In this case, the debtor actually came forward to oppose the agent’s action after the latter filed the petition. The Court’s decision was that the agent lacked authority from the time of the original filing because the Power of Attorney did not include specific language that permitted the bankruptcy filing or allowed the agent even to pursue any litigation or legal proceeding while it had language involving business transactions, gift giving, and other matters. The authority on which the third party relied was seen as too general, resulting in the case’s dismissal. Courts commonly discuss the requirement of “specific language” in such cases, but the problem is practice is that different courts have different ideas about what words are specific enough to be necessary words.

Then, In re Eicholz, a decision from the Western District of Washington state in 2004, opined that, under Rule 9001(c) of the Federal Rules of Bankruptcy Procedure, an agent can file for bankruptcy on behalf of the principal under appropriate circumstances. The language within the Power of Attorney again was crucial to whether or not a bankruptcy filing was within the POA’s scope. Here, the language had to expressly grant authority to start a bankruptcy action. Otherwise, the principal had to ratify the third party’s actions, which looked at the passage of time as well as the acceptance of a benefit from agent’s act or the assumption of an obligation imposed by this act.

One last opinion before reviewing how Pennsylvania is consistent with the overarching idea about the need for specific language comes from the middle of the country. In re Sapp from the Northern Division of Missouri’s Eastern District in 2011 looked at a joint bankruptcy in which the wife was found to be mentally incapacitated and physically disabled (which was defined to mean that she would be prevented from participating in the case in person, by phone, via the internet, or in any other manner). While the case actually involved a guardianship, the Court still stated in this decision a Power of Attorney could not justify a third party filing a bankruptcy action unless the POA specifically set out the agent’s power to file for bankruptcy for the principal. Again, the exact language that would meet this standard did not appear.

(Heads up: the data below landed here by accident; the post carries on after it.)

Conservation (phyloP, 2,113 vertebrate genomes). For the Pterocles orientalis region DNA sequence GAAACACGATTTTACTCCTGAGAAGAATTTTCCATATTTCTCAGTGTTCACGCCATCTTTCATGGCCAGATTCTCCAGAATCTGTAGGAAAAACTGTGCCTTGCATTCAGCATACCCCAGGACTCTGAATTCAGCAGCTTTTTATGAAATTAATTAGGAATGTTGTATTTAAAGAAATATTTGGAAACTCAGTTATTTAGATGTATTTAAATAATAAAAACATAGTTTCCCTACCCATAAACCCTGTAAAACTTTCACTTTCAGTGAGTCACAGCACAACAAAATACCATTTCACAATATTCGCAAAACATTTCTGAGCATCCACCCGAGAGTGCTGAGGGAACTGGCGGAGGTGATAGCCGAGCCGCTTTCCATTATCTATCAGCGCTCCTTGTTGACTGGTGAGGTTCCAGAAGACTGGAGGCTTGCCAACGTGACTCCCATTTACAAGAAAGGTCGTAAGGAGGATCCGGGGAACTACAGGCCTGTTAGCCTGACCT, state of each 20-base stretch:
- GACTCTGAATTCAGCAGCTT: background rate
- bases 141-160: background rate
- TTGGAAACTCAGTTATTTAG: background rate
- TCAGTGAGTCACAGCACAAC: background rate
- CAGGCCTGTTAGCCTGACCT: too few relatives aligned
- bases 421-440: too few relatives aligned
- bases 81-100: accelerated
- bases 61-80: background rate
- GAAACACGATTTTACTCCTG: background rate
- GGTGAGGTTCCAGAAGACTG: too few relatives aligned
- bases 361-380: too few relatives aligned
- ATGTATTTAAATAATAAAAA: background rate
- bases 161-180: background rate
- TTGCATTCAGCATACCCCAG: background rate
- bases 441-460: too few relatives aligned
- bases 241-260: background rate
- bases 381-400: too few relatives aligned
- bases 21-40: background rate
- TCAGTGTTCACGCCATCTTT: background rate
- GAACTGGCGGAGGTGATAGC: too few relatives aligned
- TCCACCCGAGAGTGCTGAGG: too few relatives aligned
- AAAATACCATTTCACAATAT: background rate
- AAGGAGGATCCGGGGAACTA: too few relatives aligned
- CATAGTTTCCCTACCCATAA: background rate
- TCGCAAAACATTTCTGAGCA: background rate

Pennsylvania: Third-Party Filings and Powers of Attorney

As noted previously, Pennsylvania decisions are basically consistent with the reasoning found in other jurisdictions. The Bankruptcy Court for the Eastern District of Pennsylvania has two decisions that date back to the 1980s but remain important even now. 1987’s In re Zawisza dealt with a Chapter 13 action filed by a “next friend” and determined that a next friend or guardian ad litem could pursue a bankruptcy under appropriate circumstances.

However, In re Sullivan from 1983 focused on the use of a POA, making it more relevant here. The situation involved a monk who was a Pennsylvania domiciliary but would be in Holland for approximately five years. Meanwhile, he faced financial difficulties in Pennsylvania, which led him to give his brother a Power of Attorney that contained a specific right to sell his real property. Unfortunately for the monk, the language was limited to this action and did not mention bankruptcy. Despite this, the brother – as the monk’s agent – filed a Chapter 7 bankruptcy on behalf of the monk to prevent further deterioration of his financial position. In response, the Bankruptcy Court dismissed this filing because the limited POA that existed did not provide legal authorization for a third party filing. From Holland, the monk amended his Power of Attorney to include a specific grant for his agent to pursue personal bankruptcy on his behalf.

The brother now was authorized to do whatever the unavailable principal could do if he were personally present. Furthermore, in addition to filing the bankruptcy that originally was to be dismissed, the agent also could attend the §341 Meeting of the Creditors in his brother’s place, despite the mandate in the Bankruptcy Code that the debtor must attend this meeting. Being that the Bankruptcy Court is a court of equity, the decision from the Eastern District of Pennsylvania permitted the monk’s agent to attend the meeting while the monk was deemed unavailable due to his five-year commitment in Holland.

Thoughts about the Power of Attorney & Bankruptcy in PA

This case probably sets forth the best blueprint for an agent’s use of a Power of Attorney to file a bankruptcy in Pennsylvania. The POA needs to have specific language that authorizes the agent to file an action under the Bankruptcy Code. The principal also must be unavailable. The cited case involves a debtor who is unable to be physically present to pursue relief under the Code.